The downtown Metro Nashville Police Department will move its headquarters to Jefferson Street, and the Sheriff’s downtown operations will be consolidated with other correctional facilities on Metro-owned property in the Harding Place area—according to Mayor Karl Dean, Davidson County Sheriff Daron Hall, and Metro Nashville Police Chief Steve Anderson. Both Sheriff’s operations and MNPD headquarters are currently located at the downtown Criminal Justice Center, which was built in 1981. This represents the single largest investment in public safety in Metro Nashville history.
“This investment will enhance our law enforcement and public safety operations for decades to come,” Mayor Dean said. “We need to get started on it now, not six months or a year or five years from now. We can’t afford to wait on replacing and relocating this facility.”
The detention center at the Criminal Justice Center has often been over capacity, housing more inmates than it was designed to hold. The building’s mechanical, electrical, plumbing and elevator systems have reached their end-of-life, according to an analysis by Capital Project Solutions, which was tasked a year ago to develop a master plan for the Sheriff’s Office. The fire detection system has been inoperable for three years, requiring staff to personally conduct fire watches. Additionally, the building has been challenged with multiple flooding incidents.
“It is clear that something must be done to address the critical problems in our facilities,” Sheriff Hall said. “I am very pleased with this plan that will set up the Sheriff’s Office infrastructure for the next 30 years.”
As part of the proposal, the South Police Precinct would move from its current location at the Harding Place complex and relocate to Southeast Nashville, where population growth is occurring.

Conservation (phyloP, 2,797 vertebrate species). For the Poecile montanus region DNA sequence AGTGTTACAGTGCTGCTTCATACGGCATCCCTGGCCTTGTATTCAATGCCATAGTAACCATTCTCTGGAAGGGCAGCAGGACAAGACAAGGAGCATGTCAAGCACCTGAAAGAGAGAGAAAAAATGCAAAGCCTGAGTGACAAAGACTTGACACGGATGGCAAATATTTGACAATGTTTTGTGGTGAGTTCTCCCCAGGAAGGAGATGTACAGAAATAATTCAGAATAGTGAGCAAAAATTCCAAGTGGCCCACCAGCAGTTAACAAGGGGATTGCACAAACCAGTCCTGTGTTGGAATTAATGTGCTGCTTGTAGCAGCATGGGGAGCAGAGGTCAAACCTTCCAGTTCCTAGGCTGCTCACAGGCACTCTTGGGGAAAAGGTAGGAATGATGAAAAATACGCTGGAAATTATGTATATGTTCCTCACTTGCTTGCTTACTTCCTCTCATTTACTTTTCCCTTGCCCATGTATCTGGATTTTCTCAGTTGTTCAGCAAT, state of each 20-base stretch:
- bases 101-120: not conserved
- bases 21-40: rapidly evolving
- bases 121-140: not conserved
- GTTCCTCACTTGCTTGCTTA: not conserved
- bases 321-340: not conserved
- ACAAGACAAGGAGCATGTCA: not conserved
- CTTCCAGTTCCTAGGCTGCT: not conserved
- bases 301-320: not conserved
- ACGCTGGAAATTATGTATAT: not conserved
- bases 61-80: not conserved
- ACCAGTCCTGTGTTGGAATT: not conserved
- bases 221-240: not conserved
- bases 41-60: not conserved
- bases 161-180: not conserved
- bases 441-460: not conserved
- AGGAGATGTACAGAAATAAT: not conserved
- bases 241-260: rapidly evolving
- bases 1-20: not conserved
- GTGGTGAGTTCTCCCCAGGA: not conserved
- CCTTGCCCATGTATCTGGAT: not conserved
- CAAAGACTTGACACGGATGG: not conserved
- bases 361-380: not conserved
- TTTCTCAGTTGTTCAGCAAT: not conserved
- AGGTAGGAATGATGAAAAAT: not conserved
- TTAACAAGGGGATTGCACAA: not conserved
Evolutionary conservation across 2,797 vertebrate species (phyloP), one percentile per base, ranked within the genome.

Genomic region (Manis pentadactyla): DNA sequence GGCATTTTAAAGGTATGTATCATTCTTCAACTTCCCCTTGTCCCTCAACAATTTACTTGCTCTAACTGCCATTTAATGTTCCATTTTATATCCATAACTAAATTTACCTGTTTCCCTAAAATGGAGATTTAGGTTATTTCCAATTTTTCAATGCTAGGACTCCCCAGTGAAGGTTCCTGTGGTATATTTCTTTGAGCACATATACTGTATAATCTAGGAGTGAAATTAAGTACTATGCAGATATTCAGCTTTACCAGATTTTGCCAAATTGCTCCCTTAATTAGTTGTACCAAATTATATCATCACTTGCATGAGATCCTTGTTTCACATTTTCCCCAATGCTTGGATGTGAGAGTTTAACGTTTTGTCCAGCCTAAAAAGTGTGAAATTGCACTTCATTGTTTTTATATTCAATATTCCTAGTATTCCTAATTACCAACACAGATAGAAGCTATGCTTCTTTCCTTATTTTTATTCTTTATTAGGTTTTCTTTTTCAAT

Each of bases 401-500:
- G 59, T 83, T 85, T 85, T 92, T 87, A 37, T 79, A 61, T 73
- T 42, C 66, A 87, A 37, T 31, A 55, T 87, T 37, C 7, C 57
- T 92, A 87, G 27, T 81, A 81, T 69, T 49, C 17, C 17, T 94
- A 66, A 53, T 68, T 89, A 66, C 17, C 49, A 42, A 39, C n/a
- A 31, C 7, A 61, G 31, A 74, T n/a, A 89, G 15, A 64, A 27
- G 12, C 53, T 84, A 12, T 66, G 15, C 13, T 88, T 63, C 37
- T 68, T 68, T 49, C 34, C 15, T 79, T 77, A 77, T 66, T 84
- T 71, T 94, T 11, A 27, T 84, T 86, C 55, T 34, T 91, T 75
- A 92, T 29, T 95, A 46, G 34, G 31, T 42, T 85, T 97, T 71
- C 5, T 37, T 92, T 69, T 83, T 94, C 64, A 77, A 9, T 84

Additionally, the Sheriff’s Jerry Newson Training Center in East Nashville would close down and that property could become part of the city’s Envision Cayce project, which involves development of a more mixed-income, mixed-use community.
The proposal comes after a nearly year-long analysis undertaken by Capital Project Solutions, which concluded that (compared to renovation) new construction would save Metro Government money, give public safety operations room to grow and ultimately provide better protection to citizens.
In all, the project would total $149 million, which Mayor Dean will include in the proposed FY 2015-16 capital-spending plan that will be presented to the Metro Council on April 30. In comparison, renovations to the CJC and other facilities housing Sheriff’s operations (along with costs to temporarily relocate during renovations) would total approximately $127.5 million.
The city could recoup some of its costs by selling the downtown property in the future.
Metro also would realize $1.8 million to $2 million in annual staff savings and another $1 million in utility and maintenance savings in the Sheriff’s Office.
Construction would take approximately 28 months.